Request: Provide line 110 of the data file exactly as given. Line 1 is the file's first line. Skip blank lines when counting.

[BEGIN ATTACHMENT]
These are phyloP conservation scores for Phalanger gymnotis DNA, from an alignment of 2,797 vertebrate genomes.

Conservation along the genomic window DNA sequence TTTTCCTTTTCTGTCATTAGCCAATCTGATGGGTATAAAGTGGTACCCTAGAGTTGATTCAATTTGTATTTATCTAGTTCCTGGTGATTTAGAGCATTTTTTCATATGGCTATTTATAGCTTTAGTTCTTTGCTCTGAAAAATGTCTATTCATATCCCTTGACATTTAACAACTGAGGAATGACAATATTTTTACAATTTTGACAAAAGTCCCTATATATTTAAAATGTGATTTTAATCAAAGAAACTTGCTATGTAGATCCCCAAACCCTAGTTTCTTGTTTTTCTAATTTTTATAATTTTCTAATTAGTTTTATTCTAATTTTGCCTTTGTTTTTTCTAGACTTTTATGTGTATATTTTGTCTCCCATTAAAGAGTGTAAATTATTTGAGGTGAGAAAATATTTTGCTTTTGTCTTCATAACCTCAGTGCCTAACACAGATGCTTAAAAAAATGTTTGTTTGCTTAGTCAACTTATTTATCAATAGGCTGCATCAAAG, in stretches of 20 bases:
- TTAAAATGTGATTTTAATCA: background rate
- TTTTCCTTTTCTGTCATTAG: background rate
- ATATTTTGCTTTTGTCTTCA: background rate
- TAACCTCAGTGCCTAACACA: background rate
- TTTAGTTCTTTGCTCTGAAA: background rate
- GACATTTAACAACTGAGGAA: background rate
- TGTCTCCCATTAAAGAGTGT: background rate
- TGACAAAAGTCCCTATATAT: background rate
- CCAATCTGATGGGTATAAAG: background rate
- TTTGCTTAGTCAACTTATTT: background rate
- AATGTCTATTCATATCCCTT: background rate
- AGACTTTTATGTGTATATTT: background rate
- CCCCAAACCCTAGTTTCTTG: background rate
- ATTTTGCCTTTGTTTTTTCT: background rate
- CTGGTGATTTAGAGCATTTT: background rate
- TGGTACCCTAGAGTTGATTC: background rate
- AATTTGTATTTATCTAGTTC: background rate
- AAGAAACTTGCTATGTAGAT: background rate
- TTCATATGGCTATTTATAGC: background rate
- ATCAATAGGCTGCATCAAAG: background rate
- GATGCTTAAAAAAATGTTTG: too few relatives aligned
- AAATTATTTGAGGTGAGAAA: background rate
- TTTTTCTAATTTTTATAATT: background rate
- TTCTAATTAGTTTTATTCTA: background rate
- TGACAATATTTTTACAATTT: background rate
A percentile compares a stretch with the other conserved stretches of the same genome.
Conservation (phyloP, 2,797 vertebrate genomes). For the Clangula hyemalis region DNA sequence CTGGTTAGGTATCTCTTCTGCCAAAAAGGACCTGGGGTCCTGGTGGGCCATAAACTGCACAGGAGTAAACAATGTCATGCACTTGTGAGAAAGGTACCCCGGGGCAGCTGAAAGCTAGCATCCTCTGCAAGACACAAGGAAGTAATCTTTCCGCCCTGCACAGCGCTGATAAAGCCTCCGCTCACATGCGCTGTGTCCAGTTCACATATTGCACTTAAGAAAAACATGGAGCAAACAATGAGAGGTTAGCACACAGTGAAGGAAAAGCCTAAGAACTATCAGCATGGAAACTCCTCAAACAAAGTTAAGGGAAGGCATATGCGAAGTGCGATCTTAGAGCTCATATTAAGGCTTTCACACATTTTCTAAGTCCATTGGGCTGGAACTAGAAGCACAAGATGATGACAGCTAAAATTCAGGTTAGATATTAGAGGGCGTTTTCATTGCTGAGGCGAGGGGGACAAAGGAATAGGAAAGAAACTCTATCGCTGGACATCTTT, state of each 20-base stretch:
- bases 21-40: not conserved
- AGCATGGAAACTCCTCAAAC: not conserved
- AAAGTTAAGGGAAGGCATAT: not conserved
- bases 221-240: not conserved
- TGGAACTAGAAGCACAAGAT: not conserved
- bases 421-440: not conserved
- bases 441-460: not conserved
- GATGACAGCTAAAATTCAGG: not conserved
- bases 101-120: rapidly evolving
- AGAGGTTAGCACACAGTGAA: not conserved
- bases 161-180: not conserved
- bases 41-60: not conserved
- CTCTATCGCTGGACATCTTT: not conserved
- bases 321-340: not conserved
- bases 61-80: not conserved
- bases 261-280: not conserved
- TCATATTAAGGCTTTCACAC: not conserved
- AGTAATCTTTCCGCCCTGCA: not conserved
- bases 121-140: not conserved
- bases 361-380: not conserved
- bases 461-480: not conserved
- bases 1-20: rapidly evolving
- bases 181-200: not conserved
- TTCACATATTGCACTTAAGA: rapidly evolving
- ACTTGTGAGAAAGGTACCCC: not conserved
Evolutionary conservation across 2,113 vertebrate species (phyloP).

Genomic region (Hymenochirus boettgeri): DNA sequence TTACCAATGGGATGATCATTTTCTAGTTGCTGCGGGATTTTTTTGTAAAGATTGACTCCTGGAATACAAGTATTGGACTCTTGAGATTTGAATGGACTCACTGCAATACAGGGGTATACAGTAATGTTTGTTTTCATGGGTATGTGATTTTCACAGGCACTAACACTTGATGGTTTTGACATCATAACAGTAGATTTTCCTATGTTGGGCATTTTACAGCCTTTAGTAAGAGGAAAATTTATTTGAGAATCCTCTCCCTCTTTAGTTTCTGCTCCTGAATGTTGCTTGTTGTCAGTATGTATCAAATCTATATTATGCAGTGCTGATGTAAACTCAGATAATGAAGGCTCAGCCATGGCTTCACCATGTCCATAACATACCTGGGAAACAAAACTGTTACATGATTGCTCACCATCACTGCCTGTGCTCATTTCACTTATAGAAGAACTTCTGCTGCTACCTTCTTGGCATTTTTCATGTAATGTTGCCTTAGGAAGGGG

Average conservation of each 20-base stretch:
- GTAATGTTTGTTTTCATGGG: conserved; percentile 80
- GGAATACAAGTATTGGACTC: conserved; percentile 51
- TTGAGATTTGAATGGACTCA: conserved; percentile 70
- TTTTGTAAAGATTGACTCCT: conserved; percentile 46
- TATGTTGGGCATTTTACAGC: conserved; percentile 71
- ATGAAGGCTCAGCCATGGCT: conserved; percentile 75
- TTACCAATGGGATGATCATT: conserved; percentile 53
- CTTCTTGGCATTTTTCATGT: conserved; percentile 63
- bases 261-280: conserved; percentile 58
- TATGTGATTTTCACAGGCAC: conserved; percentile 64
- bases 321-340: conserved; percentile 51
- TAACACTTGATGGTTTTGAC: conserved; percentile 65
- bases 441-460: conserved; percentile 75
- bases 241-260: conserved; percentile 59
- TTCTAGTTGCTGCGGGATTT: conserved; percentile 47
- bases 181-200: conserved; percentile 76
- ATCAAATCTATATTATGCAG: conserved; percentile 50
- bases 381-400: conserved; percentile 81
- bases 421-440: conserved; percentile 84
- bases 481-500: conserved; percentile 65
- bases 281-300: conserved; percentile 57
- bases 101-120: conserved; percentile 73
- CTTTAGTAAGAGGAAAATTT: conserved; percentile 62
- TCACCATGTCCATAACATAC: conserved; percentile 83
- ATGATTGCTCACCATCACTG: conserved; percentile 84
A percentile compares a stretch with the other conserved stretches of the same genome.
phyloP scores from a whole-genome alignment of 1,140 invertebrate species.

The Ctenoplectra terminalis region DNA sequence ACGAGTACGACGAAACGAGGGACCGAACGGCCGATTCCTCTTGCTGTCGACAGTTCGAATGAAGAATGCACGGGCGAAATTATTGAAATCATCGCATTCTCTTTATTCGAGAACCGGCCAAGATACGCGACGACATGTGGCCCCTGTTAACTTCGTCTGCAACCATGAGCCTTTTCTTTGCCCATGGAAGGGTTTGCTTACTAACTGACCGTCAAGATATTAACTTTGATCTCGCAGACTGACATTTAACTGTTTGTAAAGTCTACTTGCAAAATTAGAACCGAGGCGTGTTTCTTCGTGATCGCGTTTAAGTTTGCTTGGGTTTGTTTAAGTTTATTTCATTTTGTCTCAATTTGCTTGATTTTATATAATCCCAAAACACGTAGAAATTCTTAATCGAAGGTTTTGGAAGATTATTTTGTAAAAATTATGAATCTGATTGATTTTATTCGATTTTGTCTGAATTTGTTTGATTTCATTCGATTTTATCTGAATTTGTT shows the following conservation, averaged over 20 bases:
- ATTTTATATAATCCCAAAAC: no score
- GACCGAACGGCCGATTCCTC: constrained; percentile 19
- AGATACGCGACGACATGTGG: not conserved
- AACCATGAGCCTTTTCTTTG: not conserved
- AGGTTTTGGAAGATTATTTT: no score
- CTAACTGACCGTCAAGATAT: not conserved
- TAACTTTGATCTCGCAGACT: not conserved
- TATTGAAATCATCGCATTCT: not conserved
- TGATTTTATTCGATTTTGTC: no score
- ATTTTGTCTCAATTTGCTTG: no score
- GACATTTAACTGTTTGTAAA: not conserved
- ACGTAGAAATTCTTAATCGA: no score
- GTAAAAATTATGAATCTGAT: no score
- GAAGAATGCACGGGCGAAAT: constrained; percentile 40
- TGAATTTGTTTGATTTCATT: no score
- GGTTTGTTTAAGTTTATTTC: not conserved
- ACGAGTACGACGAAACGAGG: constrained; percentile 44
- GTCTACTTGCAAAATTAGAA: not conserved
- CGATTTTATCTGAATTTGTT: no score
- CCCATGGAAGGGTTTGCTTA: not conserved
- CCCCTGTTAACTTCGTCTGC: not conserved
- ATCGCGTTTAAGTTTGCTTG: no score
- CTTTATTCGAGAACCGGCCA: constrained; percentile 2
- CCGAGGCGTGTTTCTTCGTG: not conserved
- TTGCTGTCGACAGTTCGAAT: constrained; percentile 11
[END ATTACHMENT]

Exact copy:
- TTGCTGTCGACAGTTCGAAT: constrained; percentile 11